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St. Johns chosen as site for new cheese plantSt. Johns chosen as site for new cheese plant

Facility will help keep Michigan milk in state.

Jennifer Kiel

August 16, 2018

4 Min Read
A CELEBRATION: Dignitaries gather Aug. 9 for the announcement that a large dairy processing plant will be locating in St. Johns.

One of largest dairy processing facilities in the country is locating in St. Johns and bringing with it great promise to improve the production, profitability and long-term prospects of Michigan’s dairy industry.

A new cheese plant and an adjacent plant that will manufacture whey permeate products constitute a $550 million investment in this town with a population of 8,000, just 20 miles north of Lansing in Clinton County.

It’s welcome news as Michigan’s dairy industry has been growing beyond its means, lacking processing ability and forcing expensive shipping of milk out of state for processing.

With two shiny milk trucks to serve as a backdrop, a host of dignitaries, including the governor, were on hand for the Aug. 9 announcement. Large cardboard schematics of what the two plants will look like faced a crowd of about 75, as John Dardis, senior vice president of U.S. corporate affairs for Glanbia, laid out the plan.

Glanbia, an Irish company, has partnered with dairy cooperative Select Milk Producers Inc. and Dairy Farmers of America to form Spartan Michigan LLC. Together they plan to construct a $425 million dairy processing facility to produce cheese, taking in more than 8 million pounds of milk per day and producing 800,000 pounds of cheese per day.

NEW PLANT: Glanbia is partnering with dairy cooperative Select Milk Producers Inc. and Dairy Farmers of America to form Spartan Michigan LLC and build this new cheese plant.

The cheese plant will produce American-style cheddar cheese and other block cheeses. It is expected to create 259 new jobs.

Dairy Farmers of America and Select Milk Producers will supply milk to the processing plant, and while not an investor in the plant, Michigan Milk Producers Association is also expected to supply milk. 

Proliant Dairy Ingredients, a family-owned company headquartered in Iowa, will build the adjoining facility to use byproducts from the milk processing facility to make whey permeate products for both human and animal consumption. By sourcing the ingredients so close, just 200 feet away, it can piped into the facility, eliminating transportation costs. The product is then processed, dried and packaged. It is investing up to $85 million and will employ 30 to 38 new workers.

Mark Peterson, vice president of business development for Proliant Dairy Ingredients, said it will be the largest permeate plant in the world, drying 20,000 pounds of product an hour. Between the two plants, 1.3 million pounds of product will be generated daily.

Construction for both facilities is expected to begin in September and be completed by December 2020.

“We have the most productive cows in my opinion in this nation, wonderful dairy farmers that put it together, and now we needed more outlets for our products. Let’s do that right here in Michigan,” said Gov. Rick Snyder at the unveiling. “This is great win-win; it’s a win-win for these companies. They wouldn’t be doing this if it wasn’t good, smart business. But they had choices, and they chose Michigan, and I want to say thank you for making that choice.”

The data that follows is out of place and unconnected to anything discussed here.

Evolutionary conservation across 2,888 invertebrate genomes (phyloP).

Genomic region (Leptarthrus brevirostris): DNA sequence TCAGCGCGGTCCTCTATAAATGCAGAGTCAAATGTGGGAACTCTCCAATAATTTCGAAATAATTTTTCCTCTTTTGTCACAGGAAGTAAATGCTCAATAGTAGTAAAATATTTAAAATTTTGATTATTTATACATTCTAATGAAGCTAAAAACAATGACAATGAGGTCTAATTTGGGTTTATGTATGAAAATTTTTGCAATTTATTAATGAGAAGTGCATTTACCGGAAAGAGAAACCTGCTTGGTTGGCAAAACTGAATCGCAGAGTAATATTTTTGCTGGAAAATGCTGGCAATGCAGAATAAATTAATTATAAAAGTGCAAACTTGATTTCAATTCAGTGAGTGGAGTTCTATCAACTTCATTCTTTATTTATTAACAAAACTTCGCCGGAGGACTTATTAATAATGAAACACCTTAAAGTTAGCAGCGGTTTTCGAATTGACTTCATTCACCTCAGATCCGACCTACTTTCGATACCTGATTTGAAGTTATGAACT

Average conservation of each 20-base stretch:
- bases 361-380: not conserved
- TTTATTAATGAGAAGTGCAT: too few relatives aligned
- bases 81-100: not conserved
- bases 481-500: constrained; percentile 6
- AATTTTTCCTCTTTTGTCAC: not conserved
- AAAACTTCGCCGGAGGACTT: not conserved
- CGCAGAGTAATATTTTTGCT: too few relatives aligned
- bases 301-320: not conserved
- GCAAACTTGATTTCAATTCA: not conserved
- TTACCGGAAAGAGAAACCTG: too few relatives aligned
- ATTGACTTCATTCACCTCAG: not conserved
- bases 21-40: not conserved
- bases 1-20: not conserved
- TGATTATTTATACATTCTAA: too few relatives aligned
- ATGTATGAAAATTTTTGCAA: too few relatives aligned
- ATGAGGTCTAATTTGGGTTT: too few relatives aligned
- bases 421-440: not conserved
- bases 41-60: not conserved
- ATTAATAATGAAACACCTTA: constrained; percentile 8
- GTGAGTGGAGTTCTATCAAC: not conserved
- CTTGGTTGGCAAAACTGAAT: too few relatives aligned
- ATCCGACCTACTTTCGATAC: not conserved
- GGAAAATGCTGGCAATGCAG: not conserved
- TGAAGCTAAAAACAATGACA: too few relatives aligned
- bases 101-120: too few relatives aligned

The project is supported by an estimated $27.6 million in grants and tax abatements from Michigan Strategic Fund, Michigan Department of Agriculture and Rural Development, and Michigan Department of Transportation.

The 147 acres for the project is in the St. Johns Business Park on the northern skirts of town, and it includes acres acquired from Bingham Township, with a 425 agreement to share any potential future tax revenues.

The project will include a wastewater treatment facility to complement the city’s system.

Kevin Kirk, a St. Johns area farmer who also serves on the Clinton County Planning Commission, told Michigan Farmer the location is perfect because it is easily accessible to Grade A roads and US-127. The project is yet to come before the commission, but Kirk said, “We will really have to look at truck traffic and make accommodations. We will need to look at routes to bring product in, but also exit routes and ensure they are not destroying county and township roads.”

Kirk also noted the excitement for the ancillary businesses that might pop up, including maybe a truck depot for fueling and washing.

The Lansing Economic Area Partnership — a regional economic development agency that works in Ingham, Clinton and Eaton counties — first started working on the project three years ago. Bob Trezise, the president and CEO of LEAP, said, “I think I’m right in stating that this project represents the most significant non-automotive-related business attraction effort to our region in 25 years.”

About the Author(s)

Jennifer Kiel

Editor, Michigan Farmer

While Jennifer is not a farmer and did not grow up on a farm, "I think you'd be hard pressed to find someone with more appreciation for the people who grow our food and fiber, live the lifestyles and practice the morals that bind many farm families," she says.

Before taking over as editor of Michigan Farmer in 2003, she served three years as the manager of communications and development for the American Farmland Trust Central Great Lakes Regional Office in Michigan and as director of communications with Michigan Agri-Business Association. Previously, she was the communications manager at Michigan Farm Bureau's state headquarters. She also lists 10 years of experience at six different daily and weekly Michigan newspapers on her impressive resume.

Jennifer lives in St. Johns with her two daughters, Elizabeth, 19, and Emily 16.

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